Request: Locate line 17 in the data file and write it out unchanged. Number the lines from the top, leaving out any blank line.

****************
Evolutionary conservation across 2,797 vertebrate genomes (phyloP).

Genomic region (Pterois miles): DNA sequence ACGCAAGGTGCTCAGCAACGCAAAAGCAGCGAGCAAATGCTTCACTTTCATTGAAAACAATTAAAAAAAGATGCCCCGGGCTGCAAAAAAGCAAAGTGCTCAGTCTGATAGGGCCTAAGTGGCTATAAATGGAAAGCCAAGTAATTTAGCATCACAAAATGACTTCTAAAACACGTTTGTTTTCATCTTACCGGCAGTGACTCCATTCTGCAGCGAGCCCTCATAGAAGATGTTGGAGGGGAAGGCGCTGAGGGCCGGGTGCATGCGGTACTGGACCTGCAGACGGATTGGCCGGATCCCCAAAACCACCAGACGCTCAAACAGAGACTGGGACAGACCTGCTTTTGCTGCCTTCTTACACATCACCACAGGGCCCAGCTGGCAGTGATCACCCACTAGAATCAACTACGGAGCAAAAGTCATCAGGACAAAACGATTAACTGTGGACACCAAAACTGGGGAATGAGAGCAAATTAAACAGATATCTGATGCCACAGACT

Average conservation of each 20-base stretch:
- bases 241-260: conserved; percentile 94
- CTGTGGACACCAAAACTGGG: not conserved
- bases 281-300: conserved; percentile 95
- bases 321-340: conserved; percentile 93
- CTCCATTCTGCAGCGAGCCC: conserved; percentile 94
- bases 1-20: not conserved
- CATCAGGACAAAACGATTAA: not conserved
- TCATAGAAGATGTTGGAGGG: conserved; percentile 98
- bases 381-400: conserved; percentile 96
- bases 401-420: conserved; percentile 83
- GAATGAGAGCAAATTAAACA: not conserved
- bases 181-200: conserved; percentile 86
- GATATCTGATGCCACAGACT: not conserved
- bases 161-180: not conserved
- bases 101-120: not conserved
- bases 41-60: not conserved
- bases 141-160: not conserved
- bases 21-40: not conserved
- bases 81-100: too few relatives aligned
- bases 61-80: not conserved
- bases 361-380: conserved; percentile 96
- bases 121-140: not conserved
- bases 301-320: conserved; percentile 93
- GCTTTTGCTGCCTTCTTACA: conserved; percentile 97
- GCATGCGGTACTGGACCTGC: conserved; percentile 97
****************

- bases 161-180: not conserved